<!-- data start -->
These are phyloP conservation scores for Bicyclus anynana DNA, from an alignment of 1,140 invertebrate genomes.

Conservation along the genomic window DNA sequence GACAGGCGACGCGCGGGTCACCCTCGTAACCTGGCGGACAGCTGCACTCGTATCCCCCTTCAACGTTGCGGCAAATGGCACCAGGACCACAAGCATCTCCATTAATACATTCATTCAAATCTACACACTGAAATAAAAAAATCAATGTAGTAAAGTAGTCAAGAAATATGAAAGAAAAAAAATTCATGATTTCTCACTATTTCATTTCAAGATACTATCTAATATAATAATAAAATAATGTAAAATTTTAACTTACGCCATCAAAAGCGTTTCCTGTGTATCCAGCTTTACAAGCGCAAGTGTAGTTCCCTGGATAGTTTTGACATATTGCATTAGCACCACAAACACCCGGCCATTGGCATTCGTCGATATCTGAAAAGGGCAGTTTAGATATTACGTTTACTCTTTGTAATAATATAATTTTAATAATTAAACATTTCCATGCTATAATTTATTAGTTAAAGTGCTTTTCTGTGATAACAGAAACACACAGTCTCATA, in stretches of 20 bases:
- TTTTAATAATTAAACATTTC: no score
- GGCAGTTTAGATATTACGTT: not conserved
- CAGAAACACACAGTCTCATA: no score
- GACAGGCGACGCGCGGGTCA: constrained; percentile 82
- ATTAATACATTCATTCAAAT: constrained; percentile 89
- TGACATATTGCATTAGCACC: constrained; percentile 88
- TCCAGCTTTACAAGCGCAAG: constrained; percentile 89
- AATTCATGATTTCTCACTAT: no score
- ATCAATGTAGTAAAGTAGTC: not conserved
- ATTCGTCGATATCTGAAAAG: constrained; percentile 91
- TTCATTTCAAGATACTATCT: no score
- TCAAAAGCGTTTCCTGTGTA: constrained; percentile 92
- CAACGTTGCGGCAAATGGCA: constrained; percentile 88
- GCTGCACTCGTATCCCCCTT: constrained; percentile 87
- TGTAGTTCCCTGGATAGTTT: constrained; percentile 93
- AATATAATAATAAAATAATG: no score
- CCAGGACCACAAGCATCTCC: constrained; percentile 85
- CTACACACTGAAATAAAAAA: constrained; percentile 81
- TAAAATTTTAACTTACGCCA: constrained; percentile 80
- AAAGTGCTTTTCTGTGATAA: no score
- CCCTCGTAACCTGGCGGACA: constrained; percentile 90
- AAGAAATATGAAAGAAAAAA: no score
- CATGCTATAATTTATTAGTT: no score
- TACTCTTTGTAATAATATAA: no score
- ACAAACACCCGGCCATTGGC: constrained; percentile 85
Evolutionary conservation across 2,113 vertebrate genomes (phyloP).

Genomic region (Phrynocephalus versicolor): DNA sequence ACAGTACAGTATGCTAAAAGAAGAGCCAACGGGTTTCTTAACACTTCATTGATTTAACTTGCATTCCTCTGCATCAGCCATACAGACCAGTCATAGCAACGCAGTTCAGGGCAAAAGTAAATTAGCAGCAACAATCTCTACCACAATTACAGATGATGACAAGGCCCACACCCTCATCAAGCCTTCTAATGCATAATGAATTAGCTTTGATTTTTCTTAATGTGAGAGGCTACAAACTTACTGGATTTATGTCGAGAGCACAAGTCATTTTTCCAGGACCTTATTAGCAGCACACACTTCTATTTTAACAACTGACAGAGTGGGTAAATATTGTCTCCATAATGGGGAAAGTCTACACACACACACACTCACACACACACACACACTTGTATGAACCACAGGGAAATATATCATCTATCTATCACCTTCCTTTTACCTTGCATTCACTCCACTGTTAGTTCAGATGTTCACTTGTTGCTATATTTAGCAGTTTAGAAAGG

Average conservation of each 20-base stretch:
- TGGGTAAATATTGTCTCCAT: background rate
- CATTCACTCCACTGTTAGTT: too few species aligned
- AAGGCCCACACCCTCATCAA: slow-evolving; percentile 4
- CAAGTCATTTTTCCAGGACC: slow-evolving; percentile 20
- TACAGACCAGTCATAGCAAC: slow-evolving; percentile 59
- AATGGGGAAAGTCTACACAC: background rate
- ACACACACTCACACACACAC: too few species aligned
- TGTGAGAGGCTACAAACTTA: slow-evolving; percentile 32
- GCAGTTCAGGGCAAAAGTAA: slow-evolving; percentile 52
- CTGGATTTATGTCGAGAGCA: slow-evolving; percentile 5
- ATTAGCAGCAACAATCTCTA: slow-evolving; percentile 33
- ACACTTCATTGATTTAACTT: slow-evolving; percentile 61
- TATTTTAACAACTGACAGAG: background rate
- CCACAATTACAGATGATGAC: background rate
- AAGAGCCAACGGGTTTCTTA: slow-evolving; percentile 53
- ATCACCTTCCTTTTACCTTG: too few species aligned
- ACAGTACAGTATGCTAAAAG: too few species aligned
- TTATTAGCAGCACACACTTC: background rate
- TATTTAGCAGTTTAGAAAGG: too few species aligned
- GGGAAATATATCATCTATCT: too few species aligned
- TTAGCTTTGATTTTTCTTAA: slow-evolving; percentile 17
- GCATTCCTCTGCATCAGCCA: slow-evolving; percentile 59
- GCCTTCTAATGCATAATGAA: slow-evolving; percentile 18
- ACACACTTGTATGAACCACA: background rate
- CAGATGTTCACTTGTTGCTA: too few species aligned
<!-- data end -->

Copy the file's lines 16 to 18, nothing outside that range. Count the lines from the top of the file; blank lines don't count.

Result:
- GCTGCACTCGTATCCCCCTT: constrained; percentile 87
- TGTAGTTCCCTGGATAGTTT: constrained; percentile 93
- AATATAATAATAAAATAATG: no score